Universities are a prime target of their criticism for the ostensive control the liberal elite has over education policies. Yet the principles of neoliberal economics conservatives and libertarians champion dominate academia.

This will be my seventh year working in Higher Education. During all of that time I cannot name a single occasion when students and the HE sector featured on the news unless it was about money, the “de-radicalisation” of Muslims or safe spaces. Consequently, the general public remain incredibly ill-informed about the culture of university campuses and the impact government policies have on student behaviour.

The Prevent strategy, for example, compels all university staff to spot signs of radicalisation as part of the government’s counter-terrorism strategy. Superficially aimed at all students, Prevent  disproportionately targets Muslims. Legislating to monitor what students read and discuss treats all Muslims as potential dangers and inhibits their ability to ask difficult questions for fear of being interrogated.

The economics of Higher Education are another factor. The corporatisation of universities through tuition fees and privately financed research encourages students to think of themselves as consumers rather than as learners. The knowledge gained through a degree is sold to young people as a consumable to be bought and not earned through academic rigour. Tutors are continually told to “support” students but little is said of how we should challenge them. Any failure is a failure of the institution or the lecturer , not of the individual. In fact, failure is impermissible for students now. The customer is, after all, always right. The relentless focus on career prospects has skewed the merits of intellectual discourse into by-product of Higher Education.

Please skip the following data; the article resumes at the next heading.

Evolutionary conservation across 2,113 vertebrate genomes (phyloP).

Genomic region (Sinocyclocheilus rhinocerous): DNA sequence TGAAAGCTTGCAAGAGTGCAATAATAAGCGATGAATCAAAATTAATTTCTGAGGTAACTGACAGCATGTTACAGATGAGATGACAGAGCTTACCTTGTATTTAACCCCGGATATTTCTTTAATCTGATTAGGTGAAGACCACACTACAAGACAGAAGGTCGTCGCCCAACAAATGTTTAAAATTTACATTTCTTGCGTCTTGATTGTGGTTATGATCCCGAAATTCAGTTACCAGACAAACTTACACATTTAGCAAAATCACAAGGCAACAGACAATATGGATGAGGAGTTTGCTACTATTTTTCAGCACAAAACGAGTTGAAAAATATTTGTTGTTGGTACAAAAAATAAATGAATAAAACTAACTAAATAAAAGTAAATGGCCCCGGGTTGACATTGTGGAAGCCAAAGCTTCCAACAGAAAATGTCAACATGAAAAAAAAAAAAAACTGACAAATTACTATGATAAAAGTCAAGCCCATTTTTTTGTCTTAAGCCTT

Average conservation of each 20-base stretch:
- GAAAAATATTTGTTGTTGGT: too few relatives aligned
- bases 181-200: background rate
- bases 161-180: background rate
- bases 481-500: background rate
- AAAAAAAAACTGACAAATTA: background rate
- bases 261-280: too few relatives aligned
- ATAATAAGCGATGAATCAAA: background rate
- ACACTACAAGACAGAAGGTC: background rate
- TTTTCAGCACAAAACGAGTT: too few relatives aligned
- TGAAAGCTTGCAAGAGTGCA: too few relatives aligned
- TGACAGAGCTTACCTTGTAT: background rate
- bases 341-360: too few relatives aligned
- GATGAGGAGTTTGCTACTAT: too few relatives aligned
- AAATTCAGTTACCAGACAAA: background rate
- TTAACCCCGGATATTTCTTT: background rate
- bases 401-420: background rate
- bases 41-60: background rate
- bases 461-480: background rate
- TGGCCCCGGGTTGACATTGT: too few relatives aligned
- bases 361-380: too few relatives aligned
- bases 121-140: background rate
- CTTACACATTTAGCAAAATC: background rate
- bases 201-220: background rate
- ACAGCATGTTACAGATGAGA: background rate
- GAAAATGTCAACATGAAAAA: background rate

The most pernicious effect of the customer-ification of students lies in their determination to control every aspect of campus life. At the same time, clickbait figures like Milo Yiannopolous, Tommy Robinson and Katie Hopkins are invited onto campuses to represent a “diverse range of views”. These are people who consider public humiliation and harassment as the most effective way of defeating their opponent’s argument; intellectual deliberation is for the little people. The safety some students crave through no-platforming might be considered justified when Yiannopolous can show a picture of a transgender student and invite the audience to attack them as a mentally ill pervert.